19 August 2022
on course website
Introduction to Complex Systemsblended course
Our world has an abundance of so-called complex systems. These are typically large collections of connected elements that influence each other. In this hybrid course, we combine examples across physics, the life sciences, socio-economic sciences and humanities with an introduction to basic mathematical tools to learn a complex systems way of thinking. The main aim is to show students how complex systems science is applied by Utrecht University researchers to challenging societal problems.
In recent decades, the science of studying complex systems has started to evolve and mature. It has become clear that a new, more integrated way of thinking is essential for understanding many of the complex challenges that humanity faces. The aim is to derive rules on how the dynamical behaviour of a complex system depends on the combined properties of individual elements, the nature of the interactions between elements, as well as the topology of interactions between elements, in order to understand and predict these systems and control them to have desirable properties. As an example, insight into which features of complex systems generate resilience against perturbations versus which properties enhance the sensitivity of the system and allow it to transition to a different equilibrium state is important for a broad range of questions on, for instance, climate change, social-political change, disruptive innovations, infectious disease emergence and ecosystem collapse.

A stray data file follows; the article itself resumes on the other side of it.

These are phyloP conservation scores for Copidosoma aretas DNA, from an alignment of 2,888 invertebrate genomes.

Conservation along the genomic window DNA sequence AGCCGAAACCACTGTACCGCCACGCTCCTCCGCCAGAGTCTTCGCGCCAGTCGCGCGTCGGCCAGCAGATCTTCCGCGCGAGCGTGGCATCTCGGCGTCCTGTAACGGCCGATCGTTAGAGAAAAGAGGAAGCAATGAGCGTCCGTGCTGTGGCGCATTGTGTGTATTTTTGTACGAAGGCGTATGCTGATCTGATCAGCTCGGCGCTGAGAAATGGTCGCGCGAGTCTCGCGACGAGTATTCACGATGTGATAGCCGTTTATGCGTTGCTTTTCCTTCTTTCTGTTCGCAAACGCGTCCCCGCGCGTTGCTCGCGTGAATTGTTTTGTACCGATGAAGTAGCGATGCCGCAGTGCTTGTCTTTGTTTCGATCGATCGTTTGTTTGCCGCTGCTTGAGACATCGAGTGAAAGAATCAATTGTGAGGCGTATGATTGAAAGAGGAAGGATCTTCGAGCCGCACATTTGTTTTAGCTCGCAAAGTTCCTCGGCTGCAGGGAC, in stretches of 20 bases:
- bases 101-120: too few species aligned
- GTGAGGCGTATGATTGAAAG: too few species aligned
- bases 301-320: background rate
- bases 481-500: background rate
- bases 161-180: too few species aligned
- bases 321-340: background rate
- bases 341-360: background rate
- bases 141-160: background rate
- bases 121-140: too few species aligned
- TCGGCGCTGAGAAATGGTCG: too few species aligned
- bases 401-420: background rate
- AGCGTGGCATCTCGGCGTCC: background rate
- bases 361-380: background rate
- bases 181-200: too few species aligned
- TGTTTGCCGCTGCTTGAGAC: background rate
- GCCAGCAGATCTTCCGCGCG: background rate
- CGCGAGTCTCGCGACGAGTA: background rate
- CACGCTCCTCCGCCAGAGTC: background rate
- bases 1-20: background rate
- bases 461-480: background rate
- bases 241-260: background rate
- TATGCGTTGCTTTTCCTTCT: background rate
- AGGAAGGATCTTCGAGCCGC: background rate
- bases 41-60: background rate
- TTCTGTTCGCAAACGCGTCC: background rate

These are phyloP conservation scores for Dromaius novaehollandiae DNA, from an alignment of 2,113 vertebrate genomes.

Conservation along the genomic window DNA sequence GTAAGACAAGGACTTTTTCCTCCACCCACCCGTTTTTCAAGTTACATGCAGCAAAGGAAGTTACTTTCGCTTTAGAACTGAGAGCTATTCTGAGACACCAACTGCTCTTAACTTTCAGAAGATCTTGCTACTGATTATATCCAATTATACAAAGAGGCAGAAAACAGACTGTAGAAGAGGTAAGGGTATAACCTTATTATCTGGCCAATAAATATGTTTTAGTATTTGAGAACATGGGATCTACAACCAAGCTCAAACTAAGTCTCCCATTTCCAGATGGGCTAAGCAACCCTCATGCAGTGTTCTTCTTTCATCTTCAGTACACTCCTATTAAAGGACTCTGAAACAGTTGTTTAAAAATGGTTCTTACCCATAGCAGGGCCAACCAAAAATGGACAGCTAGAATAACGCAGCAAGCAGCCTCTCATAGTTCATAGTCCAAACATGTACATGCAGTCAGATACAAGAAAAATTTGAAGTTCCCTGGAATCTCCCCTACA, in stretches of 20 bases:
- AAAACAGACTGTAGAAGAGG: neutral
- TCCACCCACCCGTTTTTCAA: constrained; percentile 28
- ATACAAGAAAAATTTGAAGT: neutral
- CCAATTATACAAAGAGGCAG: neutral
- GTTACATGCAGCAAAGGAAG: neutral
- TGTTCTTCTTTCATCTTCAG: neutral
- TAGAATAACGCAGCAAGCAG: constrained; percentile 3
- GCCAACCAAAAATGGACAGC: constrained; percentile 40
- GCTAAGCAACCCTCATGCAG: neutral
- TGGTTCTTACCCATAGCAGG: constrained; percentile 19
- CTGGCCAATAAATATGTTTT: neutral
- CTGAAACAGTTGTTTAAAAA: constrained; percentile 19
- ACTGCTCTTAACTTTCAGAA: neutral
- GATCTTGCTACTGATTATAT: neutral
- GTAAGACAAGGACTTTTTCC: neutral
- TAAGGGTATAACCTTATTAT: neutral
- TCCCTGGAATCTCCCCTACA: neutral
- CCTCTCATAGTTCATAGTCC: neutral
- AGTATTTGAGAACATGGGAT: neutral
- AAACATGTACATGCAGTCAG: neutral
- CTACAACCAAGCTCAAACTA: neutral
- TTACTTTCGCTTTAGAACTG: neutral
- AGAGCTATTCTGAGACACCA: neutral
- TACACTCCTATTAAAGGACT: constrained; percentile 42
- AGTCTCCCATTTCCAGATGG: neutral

The course will take place from Monday 15 August 2022 to Friday 19 August 2022. The scientific part can be followed either on-campus or online (limited place available for the on-campus variant).
Tentative schedule for the summer school (all times in CEST)
Day 1 - Day 4 (15 August - 18 August)
Every day will spotlight a different complexity science theme. This theme will be covered in an two hour introduction lecture, a one hour specialist research lecture, and a smaller numerical project related to the day's themes.
Day 5 (19 August)
Participants will present their results on the project work from previous days.
Participants will be divided into groups to do all projects. On the last day, there will be no specialist lecture, but each group will present the results of one project. Only the ones who present the final projects can get the certificates and credits.
This course is offered by the Centre for Complex Systems Studies (CCCS).
Dr. Robbin Bastiaansen
No specific knowledge is required. Basic mathematical and programming skills will help, but are not required.
The aim of the course is: i) to recognise complex systems related to societal, environmental, engineering and scientific problems and to learn their basic features ii) to introduce a complex systems way of thinking and analysis iii) to learn basic mathematical concepts and methods needed for complex system analysis, for example from dynamical systems theory and the theory of networks iv) to get hands-on experience in studying complex systems.
EUR 200: Course + Course materials. The fee varies between on-campus and online variants.
EUR 200: Housing fee (optional)
on course website